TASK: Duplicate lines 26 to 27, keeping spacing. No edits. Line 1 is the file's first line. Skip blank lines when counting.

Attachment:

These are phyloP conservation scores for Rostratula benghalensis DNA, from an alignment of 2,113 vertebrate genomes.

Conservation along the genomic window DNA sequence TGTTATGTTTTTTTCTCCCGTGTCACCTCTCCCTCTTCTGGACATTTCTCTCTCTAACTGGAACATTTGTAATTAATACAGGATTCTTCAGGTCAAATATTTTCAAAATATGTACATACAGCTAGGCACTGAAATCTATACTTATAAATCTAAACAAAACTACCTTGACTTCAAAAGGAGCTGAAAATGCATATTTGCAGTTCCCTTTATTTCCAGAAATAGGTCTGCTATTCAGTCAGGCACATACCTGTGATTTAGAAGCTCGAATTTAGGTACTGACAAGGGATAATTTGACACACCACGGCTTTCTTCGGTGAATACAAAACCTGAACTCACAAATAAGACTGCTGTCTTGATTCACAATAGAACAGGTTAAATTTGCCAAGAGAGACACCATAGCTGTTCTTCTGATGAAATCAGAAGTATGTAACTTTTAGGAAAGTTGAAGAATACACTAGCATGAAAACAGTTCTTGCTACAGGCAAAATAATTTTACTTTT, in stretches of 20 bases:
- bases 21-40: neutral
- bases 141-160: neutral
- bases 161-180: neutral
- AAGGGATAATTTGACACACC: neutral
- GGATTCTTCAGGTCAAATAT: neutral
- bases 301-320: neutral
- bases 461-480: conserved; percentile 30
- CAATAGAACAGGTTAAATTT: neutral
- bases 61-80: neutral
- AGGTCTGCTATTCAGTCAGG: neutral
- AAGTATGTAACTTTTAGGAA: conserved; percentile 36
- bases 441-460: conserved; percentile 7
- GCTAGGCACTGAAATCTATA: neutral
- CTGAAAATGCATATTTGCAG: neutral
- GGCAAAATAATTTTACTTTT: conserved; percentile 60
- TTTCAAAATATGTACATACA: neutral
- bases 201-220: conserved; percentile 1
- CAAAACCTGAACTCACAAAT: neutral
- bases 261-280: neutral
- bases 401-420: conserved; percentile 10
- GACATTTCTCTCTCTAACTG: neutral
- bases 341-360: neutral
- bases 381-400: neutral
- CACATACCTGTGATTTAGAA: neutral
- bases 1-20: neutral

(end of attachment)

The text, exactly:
- CACATACCTGTGATTTAGAA: neutral
- bases 1-20: neutral